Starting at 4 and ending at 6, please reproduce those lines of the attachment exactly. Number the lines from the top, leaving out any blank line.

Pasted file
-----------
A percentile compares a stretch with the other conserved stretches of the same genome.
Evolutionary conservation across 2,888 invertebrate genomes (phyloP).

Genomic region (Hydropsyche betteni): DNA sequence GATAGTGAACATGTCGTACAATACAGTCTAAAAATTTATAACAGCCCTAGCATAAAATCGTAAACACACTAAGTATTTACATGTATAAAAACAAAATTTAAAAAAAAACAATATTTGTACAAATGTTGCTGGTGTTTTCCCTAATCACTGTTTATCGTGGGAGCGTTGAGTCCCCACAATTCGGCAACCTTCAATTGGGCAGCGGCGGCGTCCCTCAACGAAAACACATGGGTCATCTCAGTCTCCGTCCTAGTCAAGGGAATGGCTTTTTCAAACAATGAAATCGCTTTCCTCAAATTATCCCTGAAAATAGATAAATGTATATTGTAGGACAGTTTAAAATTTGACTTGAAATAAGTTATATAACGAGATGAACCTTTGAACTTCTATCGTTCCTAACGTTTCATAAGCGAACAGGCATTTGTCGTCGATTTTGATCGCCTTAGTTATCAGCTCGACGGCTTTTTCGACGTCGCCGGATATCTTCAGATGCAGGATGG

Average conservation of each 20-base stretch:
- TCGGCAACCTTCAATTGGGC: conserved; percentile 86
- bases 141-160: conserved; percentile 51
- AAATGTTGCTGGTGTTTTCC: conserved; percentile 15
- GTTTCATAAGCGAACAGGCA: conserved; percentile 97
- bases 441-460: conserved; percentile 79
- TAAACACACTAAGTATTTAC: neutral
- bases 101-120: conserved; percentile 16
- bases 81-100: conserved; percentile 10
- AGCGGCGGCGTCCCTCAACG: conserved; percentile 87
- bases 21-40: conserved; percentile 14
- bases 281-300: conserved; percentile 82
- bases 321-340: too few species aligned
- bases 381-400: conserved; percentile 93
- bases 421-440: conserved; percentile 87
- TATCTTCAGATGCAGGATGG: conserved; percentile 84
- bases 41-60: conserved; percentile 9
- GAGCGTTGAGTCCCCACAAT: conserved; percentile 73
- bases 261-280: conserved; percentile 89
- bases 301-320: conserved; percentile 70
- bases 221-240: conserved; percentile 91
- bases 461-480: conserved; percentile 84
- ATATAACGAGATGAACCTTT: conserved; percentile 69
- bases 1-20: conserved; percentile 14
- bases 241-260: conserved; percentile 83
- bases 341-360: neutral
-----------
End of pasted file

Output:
Average conservation of each 20-base stretch:
- TCGGCAACCTTCAATTGGGC: conserved; percentile 86
- bases 141-160: conserved; percentile 51